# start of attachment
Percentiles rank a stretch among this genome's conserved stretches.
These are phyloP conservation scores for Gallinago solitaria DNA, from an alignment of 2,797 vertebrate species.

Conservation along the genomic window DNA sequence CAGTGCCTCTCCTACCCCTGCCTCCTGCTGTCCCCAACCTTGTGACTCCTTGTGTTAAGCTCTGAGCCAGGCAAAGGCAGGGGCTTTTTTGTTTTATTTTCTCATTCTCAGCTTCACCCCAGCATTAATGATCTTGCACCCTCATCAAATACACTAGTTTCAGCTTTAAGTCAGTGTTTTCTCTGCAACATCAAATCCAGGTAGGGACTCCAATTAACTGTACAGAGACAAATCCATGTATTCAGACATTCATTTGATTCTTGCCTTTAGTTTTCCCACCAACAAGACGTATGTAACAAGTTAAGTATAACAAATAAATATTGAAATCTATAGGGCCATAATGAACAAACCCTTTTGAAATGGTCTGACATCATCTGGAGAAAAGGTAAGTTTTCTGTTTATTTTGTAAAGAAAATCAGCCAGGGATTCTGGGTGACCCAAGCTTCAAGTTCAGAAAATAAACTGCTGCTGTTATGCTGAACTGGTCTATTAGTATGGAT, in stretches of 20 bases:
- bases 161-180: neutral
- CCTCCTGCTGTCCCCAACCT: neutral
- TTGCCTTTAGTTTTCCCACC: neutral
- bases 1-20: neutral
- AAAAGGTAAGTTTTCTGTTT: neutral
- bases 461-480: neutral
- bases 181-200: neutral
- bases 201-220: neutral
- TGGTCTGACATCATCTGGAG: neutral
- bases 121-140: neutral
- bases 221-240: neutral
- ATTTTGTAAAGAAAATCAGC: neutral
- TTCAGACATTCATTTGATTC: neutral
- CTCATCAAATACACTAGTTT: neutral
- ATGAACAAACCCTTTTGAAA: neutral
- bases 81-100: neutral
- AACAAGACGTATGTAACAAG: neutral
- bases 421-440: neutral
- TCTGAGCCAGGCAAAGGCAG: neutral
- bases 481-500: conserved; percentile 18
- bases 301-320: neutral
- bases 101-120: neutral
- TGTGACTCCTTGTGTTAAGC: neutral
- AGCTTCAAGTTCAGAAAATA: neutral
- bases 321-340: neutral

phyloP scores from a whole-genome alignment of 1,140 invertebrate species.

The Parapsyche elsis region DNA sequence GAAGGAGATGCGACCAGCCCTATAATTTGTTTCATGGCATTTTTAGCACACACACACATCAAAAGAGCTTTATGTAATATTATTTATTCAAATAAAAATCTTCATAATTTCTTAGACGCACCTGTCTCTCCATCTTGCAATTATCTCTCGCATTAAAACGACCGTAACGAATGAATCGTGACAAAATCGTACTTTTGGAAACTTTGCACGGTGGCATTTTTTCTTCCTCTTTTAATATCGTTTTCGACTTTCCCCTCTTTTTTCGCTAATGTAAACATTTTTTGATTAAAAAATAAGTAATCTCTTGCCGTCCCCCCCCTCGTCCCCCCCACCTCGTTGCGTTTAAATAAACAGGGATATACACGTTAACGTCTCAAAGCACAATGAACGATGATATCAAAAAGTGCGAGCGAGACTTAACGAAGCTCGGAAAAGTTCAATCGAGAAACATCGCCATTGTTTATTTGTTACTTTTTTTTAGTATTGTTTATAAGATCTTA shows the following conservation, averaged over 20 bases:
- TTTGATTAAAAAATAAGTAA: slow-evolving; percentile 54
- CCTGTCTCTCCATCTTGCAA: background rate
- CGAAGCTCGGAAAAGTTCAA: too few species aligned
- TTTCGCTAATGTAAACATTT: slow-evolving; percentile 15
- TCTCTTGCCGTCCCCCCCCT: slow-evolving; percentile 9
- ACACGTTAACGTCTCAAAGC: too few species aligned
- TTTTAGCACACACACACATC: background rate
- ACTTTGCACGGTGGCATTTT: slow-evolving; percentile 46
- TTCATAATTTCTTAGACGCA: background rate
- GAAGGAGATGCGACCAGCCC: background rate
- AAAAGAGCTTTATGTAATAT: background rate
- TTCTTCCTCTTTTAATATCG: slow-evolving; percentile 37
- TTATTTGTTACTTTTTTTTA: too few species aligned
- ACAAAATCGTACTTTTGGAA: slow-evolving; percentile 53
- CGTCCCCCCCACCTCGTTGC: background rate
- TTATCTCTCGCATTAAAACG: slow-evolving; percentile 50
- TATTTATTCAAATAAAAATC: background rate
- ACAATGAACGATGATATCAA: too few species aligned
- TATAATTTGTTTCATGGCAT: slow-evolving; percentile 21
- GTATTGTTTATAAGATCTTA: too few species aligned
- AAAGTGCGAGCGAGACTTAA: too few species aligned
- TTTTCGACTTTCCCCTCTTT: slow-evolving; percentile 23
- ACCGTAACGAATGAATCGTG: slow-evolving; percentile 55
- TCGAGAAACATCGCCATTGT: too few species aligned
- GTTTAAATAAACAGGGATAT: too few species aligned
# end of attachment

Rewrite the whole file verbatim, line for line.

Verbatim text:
Percentiles rank a stretch among this genome's conserved stretches.
These are phyloP conservation scores for Gallinago solitaria DNA, from an alignment of 2,797 vertebrate species.

Conservation along the genomic window DNA sequence CAGTGCCTCTCCTACCCCTGCCTCCTGCTGTCCCCAACCTTGTGACTCCTTGTGTTAAGCTCTGAGCCAGGCAAAGGCAGGGGCTTTTTTGTTTTATTTTCTCATTCTCAGCTTCACCCCAGCATTAATGATCTTGCACCCTCATCAAATACACTAGTTTCAGCTTTAAGTCAGTGTTTTCTCTGCAACATCAAATCCAGGTAGGGACTCCAATTAACTGTACAGAGACAAATCCATGTATTCAGACATTCATTTGATTCTTGCCTTTAGTTTTCCCACCAACAAGACGTATGTAACAAGTTAAGTATAACAAATAAATATTGAAATCTATAGGGCCATAATGAACAAACCCTTTTGAAATGGTCTGACATCATCTGGAGAAAAGGTAAGTTTTCTGTTTATTTTGTAAAGAAAATCAGCCAGGGATTCTGGGTGACCCAAGCTTCAAGTTCAGAAAATAAACTGCTGCTGTTATGCTGAACTGGTCTATTAGTATGGAT, in stretches of 20 bases:
- bases 161-180: neutral
- CCTCCTGCTGTCCCCAACCT: neutral
- TTGCCTTTAGTTTTCCCACC: neutral
- bases 1-20: neutral
- AAAAGGTAAGTTTTCTGTTT: neutral
- bases 461-480: neutral
- bases 181-200: neutral
- bases 201-220: neutral
- TGGTCTGACATCATCTGGAG: neutral
- bases 121-140: neutral
- bases 221-240: neutral
- ATTTTGTAAAGAAAATCAGC: neutral
- TTCAGACATTCATTTGATTC: neutral
- CTCATCAAATACACTAGTTT: neutral
- ATGAACAAACCCTTTTGAAA: neutral
- bases 81-100: neutral
- AACAAGACGTATGTAACAAG: neutral
- bases 421-440: neutral
- TCTGAGCCAGGCAAAGGCAG: neutral
- bases 481-500: conserved; percentile 18
- bases 301-320: neutral
- bases 101-120: neutral
- TGTGACTCCTTGTGTTAAGC: neutral
- AGCTTCAAGTTCAGAAAATA: neutral
- bases 321-340: neutral

phyloP scores from a whole-genome alignment of 1,140 invertebrate species.

The Parapsyche elsis region DNA sequence GAAGGAGATGCGACCAGCCCTATAATTTGTTTCATGGCATTTTTAGCACACACACACATCAAAAGAGCTTTATGTAATATTATTTATTCAAATAAAAATCTTCATAATTTCTTAGACGCACCTGTCTCTCCATCTTGCAATTATCTCTCGCATTAAAACGACCGTAACGAATGAATCGTGACAAAATCGTACTTTTGGAAACTTTGCACGGTGGCATTTTTTCTTCCTCTTTTAATATCGTTTTCGACTTTCCCCTCTTTTTTCGCTAATGTAAACATTTTTTGATTAAAAAATAAGTAATCTCTTGCCGTCCCCCCCCTCGTCCCCCCCACCTCGTTGCGTTTAAATAAACAGGGATATACACGTTAACGTCTCAAAGCACAATGAACGATGATATCAAAAAGTGCGAGCGAGACTTAACGAAGCTCGGAAAAGTTCAATCGAGAAACATCGCCATTGTTTATTTGTTACTTTTTTTTAGTATTGTTTATAAGATCTTA shows the following conservation, averaged over 20 bases:
- TTTGATTAAAAAATAAGTAA: slow-evolving; percentile 54
- CCTGTCTCTCCATCTTGCAA: background rate
- CGAAGCTCGGAAAAGTTCAA: too few species aligned
- TTTCGCTAATGTAAACATTT: slow-evolving; percentile 15
- TCTCTTGCCGTCCCCCCCCT: slow-evolving; percentile 9
- ACACGTTAACGTCTCAAAGC: too few species aligned
- TTTTAGCACACACACACATC: background rate
- ACTTTGCACGGTGGCATTTT: slow-evolving; percentile 46
- TTCATAATTTCTTAGACGCA: background rate
- GAAGGAGATGCGACCAGCCC: background rate
- AAAAGAGCTTTATGTAATAT: background rate
- TTCTTCCTCTTTTAATATCG: slow-evolving; percentile 37
- TTATTTGTTACTTTTTTTTA: too few species aligned
- ACAAAATCGTACTTTTGGAA: slow-evolving; percentile 53
- CGTCCCCCCCACCTCGTTGC: background rate
- TTATCTCTCGCATTAAAACG: slow-evolving; percentile 50
- TATTTATTCAAATAAAAATC: background rate
- ACAATGAACGATGATATCAA: too few species aligned
- TATAATTTGTTTCATGGCAT: slow-evolving; percentile 21
- GTATTGTTTATAAGATCTTA: too few species aligned
- AAAGTGCGAGCGAGACTTAA: too few species aligned
- TTTTCGACTTTCCCCTCTTT: slow-evolving; percentile 23
- ACCGTAACGAATGAATCGTG: slow-evolving; percentile 55
- TCGAGAAACATCGCCATTGT: too few species aligned
- GTTTAAATAAACAGGGATAT: too few species aligned